Set plenty of time aside to meet regularly with your digital marketing team to discuss content, linking opportunities, search engine advertising, SEO strategies and guest behavior from the point of entry through the booking process. Identifying the customer’s path through your website and knowing at what point they convert or drop off is essential to the future development of your website.

Some recommended references that can help you in this area include white papers from HSMAI’s Digital Marketing Council:

Online travel agencies
OTA sites are as important as ever, and this is one area where independent hotels have an advantage. Market managers are very willing to work with independent properties and may actually seek them out as they do not have “brand” rules with which to comply. Your market manager is truly the key to helping you capture OTA business. Here are a couple of tips to maximize your exposure and get the most out of OTAs:

1.    Friend your market manager: Focus on building a strong relationship with your market manager. Keep in constant contact with him and discuss trends specific to your market and what is working for other hotels.
2.    Focus on placement: The best placement can be difficult to achieve. There are many factors that play into the algorithm of placement, but it is possible to get better placement by working with your market manager. When trying to improve your page placement, one of the biggest mistakes you can make is to ask for it. Instead, ask your market manager how your hotel can help them to achieve her goals.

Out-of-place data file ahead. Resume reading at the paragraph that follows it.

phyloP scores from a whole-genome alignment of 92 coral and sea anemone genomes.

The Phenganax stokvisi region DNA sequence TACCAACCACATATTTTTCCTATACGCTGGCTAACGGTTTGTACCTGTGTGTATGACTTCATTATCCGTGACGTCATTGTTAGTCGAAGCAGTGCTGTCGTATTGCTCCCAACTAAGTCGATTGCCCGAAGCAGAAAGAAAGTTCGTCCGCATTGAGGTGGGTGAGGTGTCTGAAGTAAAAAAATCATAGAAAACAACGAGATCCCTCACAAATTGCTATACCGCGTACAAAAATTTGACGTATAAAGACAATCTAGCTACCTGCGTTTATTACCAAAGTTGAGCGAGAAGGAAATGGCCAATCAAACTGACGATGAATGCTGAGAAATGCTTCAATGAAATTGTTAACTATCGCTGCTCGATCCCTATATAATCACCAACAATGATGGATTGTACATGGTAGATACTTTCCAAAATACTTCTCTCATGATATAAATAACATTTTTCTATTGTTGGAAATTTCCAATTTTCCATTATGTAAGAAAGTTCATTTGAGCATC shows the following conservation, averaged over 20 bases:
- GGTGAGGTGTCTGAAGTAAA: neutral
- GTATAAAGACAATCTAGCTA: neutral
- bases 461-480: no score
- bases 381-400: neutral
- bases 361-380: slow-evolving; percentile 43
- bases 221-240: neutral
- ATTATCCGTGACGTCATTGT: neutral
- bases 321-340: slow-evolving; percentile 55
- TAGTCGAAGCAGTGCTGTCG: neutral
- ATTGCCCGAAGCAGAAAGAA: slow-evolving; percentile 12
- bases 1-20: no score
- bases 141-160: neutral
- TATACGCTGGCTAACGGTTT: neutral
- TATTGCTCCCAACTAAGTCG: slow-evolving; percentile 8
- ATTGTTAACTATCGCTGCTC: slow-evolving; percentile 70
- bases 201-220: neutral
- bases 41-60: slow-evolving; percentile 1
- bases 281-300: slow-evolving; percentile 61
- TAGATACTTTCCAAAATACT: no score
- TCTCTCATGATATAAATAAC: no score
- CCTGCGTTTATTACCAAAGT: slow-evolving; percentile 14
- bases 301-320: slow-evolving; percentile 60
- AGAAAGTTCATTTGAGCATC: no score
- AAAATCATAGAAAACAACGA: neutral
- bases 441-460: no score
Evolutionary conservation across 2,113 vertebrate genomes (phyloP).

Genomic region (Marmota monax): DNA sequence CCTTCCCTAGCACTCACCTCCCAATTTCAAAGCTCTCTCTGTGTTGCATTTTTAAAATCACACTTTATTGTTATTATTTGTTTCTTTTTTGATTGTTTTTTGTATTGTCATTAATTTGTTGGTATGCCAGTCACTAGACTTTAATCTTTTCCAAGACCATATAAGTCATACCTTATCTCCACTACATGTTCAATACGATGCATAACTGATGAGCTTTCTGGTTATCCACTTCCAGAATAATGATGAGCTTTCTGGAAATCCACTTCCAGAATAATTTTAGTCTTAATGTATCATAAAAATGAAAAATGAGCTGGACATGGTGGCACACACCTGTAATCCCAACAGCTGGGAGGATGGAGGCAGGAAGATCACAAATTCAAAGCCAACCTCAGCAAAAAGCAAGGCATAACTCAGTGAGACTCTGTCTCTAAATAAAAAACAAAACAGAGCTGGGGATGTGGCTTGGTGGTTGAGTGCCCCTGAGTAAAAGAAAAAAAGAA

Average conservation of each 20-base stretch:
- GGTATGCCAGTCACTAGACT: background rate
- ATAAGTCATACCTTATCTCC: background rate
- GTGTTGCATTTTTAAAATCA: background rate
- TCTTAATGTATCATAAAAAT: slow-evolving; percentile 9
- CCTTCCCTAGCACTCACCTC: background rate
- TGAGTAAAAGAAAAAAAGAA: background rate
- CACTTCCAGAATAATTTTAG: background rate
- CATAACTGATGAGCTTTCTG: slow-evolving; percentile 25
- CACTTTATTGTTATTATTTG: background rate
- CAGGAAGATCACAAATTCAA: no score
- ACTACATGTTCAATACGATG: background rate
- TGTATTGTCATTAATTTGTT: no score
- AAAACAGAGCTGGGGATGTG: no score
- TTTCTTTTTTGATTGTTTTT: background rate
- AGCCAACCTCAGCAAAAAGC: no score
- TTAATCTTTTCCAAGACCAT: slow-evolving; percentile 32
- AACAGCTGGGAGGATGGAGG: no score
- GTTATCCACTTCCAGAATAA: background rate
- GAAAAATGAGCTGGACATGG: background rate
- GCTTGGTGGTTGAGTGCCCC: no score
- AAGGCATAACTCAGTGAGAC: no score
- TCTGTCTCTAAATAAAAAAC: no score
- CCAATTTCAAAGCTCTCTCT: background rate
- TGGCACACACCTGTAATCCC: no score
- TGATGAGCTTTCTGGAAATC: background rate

3.    Commit to rate parity: You must be 100% committed to rate parity. Unless you are offering the site parity, your efforts to increase production from that site will be difficult at best. Prove that you are committed and that you value the partnership.
4.    Play in every channel: Participate in every channel the OTA site offers, for example Expedia’s room-and-package paths, Egencia and Hotwire; Travelocity’s room-and-package path as well as Travelocity Top Secret. This also will help you achieve better placement. The more you play, the better the partner you are.
5.    Make compelling offers: Participate in third-party sales with compelling offers. Consider using value-adds instead of discounting the rate.
6.    Be clear about the competition: Your competition on the third-party sites is not necessarily your STR competitive set. I look at those properties within the first page or two that are a similar star rating as my competitive set on that site. They are the hotels taking business from you and the hotels from which you can move share. Shop yourself like a consumer. Honestly shop your property next to the hotels you are competing against and ask yourself if you would pick your hotel. If there is a reason another hotel would get booked over yours, address that issue. Ask yourself what’s missing. What more could you tell or show a consumer that would help them make the decision to book you?
7.    Consider sponsored search:  Sponsored Search is a pay per click program where you bid for ad placement. You only pay if someone clicks on your ad. Conversion on these ad clicks is usually very strong and can generate a great deal of extra revenue for your property while earning enhanced placement on the site.

As the industry continues to gain momentum, it is more important than ever that you are positioned to compete against the big name properties. While an independent property may have unique challenges, following these tips will certainly help you make the most of your channels and earn your share.

About the author